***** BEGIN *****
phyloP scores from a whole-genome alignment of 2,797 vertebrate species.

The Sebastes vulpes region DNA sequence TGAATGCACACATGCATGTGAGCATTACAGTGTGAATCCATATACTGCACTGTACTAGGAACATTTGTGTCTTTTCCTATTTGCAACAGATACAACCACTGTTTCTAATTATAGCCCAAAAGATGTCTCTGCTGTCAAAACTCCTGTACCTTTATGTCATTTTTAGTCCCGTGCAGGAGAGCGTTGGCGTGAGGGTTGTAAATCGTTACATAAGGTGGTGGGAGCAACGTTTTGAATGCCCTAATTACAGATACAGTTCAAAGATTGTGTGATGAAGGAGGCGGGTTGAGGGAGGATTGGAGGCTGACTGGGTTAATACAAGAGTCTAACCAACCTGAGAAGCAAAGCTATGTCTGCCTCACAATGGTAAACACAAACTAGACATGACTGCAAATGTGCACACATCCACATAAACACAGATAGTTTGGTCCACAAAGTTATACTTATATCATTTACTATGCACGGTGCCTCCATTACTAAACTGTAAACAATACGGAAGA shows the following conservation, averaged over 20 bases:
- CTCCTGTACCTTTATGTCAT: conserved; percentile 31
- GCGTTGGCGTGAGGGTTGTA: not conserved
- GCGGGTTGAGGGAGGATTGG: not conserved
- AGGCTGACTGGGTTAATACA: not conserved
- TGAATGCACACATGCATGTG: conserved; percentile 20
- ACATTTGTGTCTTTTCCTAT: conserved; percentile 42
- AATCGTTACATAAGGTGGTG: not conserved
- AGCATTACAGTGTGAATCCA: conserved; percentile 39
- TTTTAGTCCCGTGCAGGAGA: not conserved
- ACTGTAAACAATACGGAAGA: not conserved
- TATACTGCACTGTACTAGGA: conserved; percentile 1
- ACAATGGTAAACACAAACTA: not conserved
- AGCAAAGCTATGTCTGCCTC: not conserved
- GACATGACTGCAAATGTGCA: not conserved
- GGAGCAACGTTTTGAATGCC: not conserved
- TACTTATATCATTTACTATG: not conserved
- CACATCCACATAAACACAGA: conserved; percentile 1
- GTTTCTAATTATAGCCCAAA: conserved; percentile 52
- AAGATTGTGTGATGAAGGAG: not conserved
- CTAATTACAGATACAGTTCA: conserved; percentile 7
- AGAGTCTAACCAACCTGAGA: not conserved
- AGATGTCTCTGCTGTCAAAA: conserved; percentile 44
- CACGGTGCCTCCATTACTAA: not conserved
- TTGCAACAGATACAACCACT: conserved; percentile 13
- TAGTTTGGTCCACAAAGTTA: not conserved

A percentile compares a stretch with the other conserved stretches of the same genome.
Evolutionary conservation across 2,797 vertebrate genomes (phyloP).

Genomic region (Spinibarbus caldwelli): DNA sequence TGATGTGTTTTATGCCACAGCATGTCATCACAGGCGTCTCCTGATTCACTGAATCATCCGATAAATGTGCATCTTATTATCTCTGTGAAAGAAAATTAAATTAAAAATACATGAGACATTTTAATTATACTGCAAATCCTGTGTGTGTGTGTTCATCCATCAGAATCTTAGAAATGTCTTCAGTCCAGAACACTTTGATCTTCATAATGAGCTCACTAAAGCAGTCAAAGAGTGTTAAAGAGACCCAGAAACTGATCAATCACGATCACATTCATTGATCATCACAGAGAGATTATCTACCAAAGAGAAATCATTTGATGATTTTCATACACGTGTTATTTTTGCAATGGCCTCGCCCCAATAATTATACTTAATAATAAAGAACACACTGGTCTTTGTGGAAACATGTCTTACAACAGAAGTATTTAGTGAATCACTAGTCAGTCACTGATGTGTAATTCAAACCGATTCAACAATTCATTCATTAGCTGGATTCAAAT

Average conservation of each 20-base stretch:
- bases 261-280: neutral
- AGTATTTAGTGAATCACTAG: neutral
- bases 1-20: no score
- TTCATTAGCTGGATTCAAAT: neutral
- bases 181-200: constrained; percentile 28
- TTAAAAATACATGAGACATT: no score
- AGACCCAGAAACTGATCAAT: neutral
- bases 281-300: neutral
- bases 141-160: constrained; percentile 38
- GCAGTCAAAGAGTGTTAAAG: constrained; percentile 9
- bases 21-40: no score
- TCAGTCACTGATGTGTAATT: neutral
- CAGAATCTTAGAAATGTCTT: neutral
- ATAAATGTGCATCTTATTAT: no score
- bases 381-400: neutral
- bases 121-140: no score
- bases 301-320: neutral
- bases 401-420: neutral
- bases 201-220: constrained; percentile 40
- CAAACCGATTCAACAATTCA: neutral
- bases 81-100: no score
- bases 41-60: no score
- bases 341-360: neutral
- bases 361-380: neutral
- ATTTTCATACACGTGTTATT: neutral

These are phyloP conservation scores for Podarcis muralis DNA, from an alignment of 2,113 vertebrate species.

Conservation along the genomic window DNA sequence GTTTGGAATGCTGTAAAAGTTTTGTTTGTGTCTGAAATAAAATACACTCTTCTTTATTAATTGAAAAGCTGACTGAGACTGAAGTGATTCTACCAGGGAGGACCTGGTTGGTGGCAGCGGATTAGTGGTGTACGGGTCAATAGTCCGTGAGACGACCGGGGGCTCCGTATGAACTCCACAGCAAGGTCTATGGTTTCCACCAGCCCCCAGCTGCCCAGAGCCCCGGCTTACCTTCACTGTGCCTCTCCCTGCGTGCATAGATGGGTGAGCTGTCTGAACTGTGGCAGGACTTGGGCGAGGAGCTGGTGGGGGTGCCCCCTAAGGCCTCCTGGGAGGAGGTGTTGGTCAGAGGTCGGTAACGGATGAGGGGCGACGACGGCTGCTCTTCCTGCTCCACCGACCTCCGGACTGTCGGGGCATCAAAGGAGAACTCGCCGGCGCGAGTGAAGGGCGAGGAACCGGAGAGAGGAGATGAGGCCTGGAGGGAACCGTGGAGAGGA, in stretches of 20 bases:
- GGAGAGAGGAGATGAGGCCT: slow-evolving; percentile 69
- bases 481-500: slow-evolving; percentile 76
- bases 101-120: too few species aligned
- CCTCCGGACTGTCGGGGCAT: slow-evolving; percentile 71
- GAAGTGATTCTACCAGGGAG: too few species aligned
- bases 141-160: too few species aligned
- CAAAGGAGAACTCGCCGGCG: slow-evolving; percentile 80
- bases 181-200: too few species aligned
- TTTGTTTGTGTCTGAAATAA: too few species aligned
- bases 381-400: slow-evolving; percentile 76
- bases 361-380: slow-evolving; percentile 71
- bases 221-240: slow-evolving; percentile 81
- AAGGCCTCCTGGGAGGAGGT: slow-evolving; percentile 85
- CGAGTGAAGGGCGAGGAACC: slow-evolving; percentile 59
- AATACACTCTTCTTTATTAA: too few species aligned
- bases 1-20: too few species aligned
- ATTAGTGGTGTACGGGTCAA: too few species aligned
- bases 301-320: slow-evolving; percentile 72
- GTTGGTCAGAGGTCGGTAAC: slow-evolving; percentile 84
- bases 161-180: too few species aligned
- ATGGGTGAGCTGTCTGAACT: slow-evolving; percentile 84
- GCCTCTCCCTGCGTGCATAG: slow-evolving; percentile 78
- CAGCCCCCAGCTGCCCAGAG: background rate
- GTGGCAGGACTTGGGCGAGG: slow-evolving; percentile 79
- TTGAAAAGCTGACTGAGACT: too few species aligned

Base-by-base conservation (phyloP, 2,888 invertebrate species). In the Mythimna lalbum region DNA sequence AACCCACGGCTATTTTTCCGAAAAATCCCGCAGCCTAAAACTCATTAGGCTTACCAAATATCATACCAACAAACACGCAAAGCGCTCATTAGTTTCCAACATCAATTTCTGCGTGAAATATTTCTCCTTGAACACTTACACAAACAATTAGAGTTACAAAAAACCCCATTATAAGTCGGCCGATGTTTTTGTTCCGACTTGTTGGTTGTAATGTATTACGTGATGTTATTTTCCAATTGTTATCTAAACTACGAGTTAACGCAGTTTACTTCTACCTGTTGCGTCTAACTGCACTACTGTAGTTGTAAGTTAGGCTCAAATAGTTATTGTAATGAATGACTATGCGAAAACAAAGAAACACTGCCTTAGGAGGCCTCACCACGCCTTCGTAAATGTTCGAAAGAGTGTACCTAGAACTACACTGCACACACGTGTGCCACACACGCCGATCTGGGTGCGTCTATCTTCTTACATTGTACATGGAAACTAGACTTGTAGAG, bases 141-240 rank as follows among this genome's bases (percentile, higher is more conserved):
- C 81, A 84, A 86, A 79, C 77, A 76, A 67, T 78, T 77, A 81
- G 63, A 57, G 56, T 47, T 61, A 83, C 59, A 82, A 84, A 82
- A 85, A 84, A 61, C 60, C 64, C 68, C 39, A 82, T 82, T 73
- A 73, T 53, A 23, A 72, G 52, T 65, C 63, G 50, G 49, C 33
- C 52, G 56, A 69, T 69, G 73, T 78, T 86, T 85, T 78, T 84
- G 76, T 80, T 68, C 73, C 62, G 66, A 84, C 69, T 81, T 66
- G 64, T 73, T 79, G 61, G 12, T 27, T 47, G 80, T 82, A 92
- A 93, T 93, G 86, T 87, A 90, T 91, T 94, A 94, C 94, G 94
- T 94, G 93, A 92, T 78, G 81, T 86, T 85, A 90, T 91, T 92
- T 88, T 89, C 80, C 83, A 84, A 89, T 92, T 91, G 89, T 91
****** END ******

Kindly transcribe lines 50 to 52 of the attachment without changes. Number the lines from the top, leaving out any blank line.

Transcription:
- bases 201-220: constrained; percentile 40
- CAAACCGATTCAACAATTCA: neutral
- bases 81-100: no score